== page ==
The company retrieved the plane's voice and data recording and investigators were going through it to look for any information about what happened, Van Fleet said.

As for how Hedglin gained access into the plane and started it, Van Fleet said officials were uncertain Tuesday, but noted that his background likely was a factor.

"It's a SkyWest plane. He's a current SkyWest pilot. He's going to know exactly how to get into the plane, activate all the systems … and take that plane off. The average person, I do not think, would be able to do that," he said. "He would have had to have a certain knowledge about how to get that plane going."

The plane was not in service at the time and there were no passengers on board. It was not immediately known how Hedglin gained access into the aircraft. Hedglin held a commercial airline pilot license and worked for SkyWest. The airline released a statement saying he was "on administrative leave" at the time of the incident.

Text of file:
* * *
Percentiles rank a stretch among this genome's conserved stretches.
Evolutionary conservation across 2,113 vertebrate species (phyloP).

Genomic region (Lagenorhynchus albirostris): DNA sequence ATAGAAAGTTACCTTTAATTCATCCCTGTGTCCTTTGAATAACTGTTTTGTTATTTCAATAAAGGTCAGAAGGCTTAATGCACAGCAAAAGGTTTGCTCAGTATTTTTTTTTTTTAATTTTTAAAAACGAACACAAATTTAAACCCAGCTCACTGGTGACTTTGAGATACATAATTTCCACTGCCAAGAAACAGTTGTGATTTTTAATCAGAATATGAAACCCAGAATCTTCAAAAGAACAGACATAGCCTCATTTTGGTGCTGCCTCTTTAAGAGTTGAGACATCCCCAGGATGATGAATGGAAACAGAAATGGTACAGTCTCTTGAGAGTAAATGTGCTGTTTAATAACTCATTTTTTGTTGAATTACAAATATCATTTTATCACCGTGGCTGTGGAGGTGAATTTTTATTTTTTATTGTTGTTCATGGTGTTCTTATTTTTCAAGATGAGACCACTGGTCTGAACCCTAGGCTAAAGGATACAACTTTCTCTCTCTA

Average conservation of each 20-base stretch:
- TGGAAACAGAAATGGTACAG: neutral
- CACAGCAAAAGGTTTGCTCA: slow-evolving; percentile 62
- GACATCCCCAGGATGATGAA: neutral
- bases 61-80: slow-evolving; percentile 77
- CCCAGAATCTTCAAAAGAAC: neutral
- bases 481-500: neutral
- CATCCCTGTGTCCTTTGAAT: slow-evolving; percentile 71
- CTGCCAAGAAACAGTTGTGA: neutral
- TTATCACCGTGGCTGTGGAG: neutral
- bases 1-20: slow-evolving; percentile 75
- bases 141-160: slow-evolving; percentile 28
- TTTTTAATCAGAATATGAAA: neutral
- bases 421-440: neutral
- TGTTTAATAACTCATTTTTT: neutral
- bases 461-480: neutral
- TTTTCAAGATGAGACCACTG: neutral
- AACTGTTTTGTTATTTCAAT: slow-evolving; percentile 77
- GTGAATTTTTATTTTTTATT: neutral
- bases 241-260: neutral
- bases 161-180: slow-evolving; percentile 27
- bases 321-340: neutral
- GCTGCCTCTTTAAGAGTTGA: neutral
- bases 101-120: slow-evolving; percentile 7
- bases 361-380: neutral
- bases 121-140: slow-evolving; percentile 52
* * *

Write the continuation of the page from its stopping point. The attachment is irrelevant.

The airport was closed Tuesday while authorities investigated. "Until the airport is reopened, passengers with Delta Connection flights to and from St. George are being re-accommodated on other flights as well as with ground transportation from nearby Cedar City," SkyWest said in a prepared statement.

The FBI, St. George police and the Transportation Security Administration were conducting a "joint investigation."